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Business and Administration

business and management principles, including the fundamentals of accounting, human resources, leadership and strategy, marketing, and operations management

Canadian Industry Statistics

With a NAICS number you can compare similar companies across an industry by using North American Industry Classification System (NAICS) Canada 2017 Version 3.0 [now hosted on Statistics Canada website]. For example, using NAICS 33711 - Wood Kitchen Cabinet and Countertop Manufacturing you can search the Canadian Industry Statistics site to compare your company with the same classification to others (peers) in the Canadian industry.

Some areas of comparison on CIS include:

  • Summary (Overview)
  • Establishments by Employment Type and Region
  • Establishments by Employment Size Category and Region
  • Number of Establishments - ASML
  • Changes in Establishment Counts
  • Revenues
  • Expenses
  • Net Profit/Loss
  • Employment by Type of Employee
  • Important Notes on Employment Data
  • Manufacturing Revenues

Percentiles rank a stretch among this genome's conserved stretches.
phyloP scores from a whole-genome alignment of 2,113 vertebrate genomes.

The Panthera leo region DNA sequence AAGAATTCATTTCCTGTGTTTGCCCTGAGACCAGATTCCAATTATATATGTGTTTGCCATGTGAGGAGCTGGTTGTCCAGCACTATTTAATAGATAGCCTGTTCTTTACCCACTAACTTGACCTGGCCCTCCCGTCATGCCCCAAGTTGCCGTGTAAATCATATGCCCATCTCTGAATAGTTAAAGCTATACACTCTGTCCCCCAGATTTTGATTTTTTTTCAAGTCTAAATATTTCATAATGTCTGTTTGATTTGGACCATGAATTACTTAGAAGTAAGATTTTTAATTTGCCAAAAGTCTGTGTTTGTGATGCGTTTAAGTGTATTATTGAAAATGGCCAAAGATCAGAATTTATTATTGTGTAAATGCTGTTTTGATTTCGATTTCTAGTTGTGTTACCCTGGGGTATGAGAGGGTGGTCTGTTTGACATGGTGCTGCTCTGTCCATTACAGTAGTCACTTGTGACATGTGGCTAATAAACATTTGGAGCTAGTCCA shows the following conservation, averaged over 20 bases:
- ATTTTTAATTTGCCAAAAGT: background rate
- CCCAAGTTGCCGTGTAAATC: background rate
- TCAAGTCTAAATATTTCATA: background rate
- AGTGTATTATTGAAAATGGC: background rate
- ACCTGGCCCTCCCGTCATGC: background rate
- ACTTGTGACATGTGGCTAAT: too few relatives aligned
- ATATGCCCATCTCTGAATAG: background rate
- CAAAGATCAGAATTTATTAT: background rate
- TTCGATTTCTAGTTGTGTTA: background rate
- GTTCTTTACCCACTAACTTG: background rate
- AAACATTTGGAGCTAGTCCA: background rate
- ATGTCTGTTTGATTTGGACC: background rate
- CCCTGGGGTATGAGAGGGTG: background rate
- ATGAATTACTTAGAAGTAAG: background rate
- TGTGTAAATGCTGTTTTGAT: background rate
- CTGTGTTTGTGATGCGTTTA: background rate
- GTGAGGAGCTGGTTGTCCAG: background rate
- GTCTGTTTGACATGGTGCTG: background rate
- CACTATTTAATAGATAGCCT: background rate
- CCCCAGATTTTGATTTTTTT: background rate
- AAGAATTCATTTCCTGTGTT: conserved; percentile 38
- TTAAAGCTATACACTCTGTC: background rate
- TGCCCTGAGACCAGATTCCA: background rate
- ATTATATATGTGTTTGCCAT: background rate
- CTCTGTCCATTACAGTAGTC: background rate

• Manufacturing Intensity
  • Manufacturing Costs by Category
  • Cost of Energy, Water and Vehicle Fuel
  • Employment by Type of Employee
  • Average Annual Salaries by type of Employee
  • Total Salaries and Wages by Type of Employee
  • Comparing Compensation between Production and Administrative Employees
  • Manufacturing Revenue per Employee
  • Manufacturing Value-Added per Employee
  • Manufacturing vs Total Activity
  • Net Revenues
  • Company Directories

North American Industry Classication System (NAICS)


The North American Industry Classification System (NAICS) is the standard used by federal statistical agencies in Canada, U.S., and Mexico for classifying business establishments for the purpose of collecting, analyzing, and publishing statistical data related to the U.S. business economy.

Standard Industry Classifications (SIC)

The Standard Industrial Classification (abbreviated SIC) is a United States government system for classifying industries by a four-digit code. Established in 1937, it is being supplanted by the six-digit North American Industry Classification System (NAICS code) that was initially released in 1997. Certain government departments and agencies, such as the U.S. Securities and Exchange Commission (SEC), still use the SIC codes (so it still has some popularity and value in terms of the stock market in North America.

Concordances are often used to translate SIC codes to NAICS. See "Concordances between industry classifications" for more.

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